Yahoo will let its web visitors decline ads targeted to their browsing habits, becoming the latest internet company to break from a common industry practice as US Congress steps up scrutiny of customized advertising and consumer privacy.
An Associated Press report also said Yahoo has been offering that opt-out choice only to ads the company runs on outside, partner sites. Yahoo said it now would extend that option to ads displayed on its own sites, to boost users' trust, and in doing so, perhaps draw visitors from its rivals.
The option will likely be available by the end of the month, the report said.
Yahoo spokeswoman Kelley Benander, was also quoted by the Associated Press report saying the change has been in the works for some time, but the company decided to announce it early in response to an inquiry from the House Energy and Commerce Committee, whose subcommittee on the internet held a hearing last month questioning online advertising practices.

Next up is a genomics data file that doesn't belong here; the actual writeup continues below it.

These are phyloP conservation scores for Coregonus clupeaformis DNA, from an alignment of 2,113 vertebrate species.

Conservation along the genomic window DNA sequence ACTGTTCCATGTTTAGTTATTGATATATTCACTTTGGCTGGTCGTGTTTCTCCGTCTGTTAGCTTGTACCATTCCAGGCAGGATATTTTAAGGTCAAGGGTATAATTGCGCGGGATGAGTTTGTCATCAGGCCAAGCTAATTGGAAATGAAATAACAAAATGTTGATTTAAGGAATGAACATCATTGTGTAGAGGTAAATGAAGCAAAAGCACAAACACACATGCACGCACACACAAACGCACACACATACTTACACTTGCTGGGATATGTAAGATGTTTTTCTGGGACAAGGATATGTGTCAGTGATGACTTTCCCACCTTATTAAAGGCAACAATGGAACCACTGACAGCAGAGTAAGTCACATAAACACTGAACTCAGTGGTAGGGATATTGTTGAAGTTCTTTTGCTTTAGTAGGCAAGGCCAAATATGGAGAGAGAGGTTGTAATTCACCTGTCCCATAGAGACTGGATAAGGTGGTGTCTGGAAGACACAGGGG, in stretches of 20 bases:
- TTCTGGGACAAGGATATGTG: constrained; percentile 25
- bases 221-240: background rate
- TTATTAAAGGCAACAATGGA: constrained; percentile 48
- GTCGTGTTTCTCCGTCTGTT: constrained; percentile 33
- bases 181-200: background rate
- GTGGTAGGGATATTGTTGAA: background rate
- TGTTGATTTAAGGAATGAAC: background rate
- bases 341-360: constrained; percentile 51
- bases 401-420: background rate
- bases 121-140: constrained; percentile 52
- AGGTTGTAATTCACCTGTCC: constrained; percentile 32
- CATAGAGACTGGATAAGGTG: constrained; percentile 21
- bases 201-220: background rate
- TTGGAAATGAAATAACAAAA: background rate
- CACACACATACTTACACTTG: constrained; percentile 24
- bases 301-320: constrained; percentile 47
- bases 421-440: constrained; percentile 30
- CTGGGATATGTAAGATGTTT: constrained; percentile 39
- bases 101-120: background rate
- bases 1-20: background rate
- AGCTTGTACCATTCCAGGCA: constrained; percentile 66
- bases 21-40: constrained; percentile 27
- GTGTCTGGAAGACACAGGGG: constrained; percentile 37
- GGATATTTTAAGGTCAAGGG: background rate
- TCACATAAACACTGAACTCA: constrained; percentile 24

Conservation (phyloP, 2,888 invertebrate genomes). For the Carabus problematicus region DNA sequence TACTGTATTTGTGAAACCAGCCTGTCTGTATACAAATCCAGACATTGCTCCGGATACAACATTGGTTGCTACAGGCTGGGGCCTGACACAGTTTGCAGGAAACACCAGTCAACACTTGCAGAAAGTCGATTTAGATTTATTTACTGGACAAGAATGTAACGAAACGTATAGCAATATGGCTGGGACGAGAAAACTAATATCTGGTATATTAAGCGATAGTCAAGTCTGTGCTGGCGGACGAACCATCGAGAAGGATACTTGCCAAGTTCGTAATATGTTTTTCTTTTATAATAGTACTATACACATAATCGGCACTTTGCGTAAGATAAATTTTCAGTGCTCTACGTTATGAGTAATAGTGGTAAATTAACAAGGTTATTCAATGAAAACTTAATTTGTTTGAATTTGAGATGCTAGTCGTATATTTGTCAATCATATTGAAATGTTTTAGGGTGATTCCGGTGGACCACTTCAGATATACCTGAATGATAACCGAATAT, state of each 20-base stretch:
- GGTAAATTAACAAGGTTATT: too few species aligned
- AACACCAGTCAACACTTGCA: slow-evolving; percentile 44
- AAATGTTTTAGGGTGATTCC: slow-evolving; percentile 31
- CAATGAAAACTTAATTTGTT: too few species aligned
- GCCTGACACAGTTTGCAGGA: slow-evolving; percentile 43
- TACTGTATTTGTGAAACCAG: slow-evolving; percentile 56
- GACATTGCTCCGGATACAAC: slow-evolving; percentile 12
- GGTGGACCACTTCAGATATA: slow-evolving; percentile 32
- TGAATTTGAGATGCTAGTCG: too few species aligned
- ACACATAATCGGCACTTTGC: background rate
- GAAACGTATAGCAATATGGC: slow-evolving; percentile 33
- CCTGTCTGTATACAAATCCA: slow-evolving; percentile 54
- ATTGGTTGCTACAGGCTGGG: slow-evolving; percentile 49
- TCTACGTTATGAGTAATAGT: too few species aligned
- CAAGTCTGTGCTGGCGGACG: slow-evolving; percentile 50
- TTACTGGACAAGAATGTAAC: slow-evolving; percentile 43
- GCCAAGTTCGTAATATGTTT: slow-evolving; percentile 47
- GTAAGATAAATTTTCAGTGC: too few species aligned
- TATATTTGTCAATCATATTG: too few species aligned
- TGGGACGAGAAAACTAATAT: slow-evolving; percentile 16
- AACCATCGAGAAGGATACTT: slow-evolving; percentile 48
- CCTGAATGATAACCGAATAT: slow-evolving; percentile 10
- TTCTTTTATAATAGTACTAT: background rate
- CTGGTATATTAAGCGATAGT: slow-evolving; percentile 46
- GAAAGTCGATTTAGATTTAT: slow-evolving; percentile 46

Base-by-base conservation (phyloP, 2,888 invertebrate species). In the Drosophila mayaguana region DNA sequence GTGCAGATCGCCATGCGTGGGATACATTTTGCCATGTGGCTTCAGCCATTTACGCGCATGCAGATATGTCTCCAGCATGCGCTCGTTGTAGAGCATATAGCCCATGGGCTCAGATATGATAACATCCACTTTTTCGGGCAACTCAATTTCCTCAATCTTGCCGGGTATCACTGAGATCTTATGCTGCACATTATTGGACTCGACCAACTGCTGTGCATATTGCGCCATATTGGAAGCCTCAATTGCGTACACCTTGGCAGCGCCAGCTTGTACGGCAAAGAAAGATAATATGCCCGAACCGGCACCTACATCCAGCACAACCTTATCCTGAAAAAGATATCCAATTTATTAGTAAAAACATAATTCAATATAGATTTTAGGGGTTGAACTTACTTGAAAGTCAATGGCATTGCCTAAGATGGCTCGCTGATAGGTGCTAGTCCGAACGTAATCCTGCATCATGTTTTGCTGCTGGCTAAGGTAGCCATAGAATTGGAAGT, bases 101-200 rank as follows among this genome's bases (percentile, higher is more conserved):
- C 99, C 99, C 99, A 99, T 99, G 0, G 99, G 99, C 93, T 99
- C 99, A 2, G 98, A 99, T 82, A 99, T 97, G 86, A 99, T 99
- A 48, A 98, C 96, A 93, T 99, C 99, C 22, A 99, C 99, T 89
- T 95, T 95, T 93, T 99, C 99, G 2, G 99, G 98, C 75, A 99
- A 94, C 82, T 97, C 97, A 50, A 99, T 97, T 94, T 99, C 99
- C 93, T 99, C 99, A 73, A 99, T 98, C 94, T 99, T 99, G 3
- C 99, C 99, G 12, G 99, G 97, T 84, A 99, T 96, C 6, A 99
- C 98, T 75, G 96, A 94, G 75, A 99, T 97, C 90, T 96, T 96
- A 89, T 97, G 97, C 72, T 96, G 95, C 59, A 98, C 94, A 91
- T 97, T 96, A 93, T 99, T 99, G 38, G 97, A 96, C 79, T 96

Visitors who decline would still see ads, but not ones delivered through 'behavioral targeting' _ in which a site displays ads for golf carts, for instance, to visitors who frequent golf sites, even when they are reading about Paris Hilton. Instead, they'd see a generic ad.
The policy change does not affect Yahoo's other targeted ads, such as those tied to search terms or location.
Nor does it stop the collection and retention of data that had been used to generate targeting profiles. Yahoo said it still needs the information for other reasons, including fraud detection and law-enforcement requests.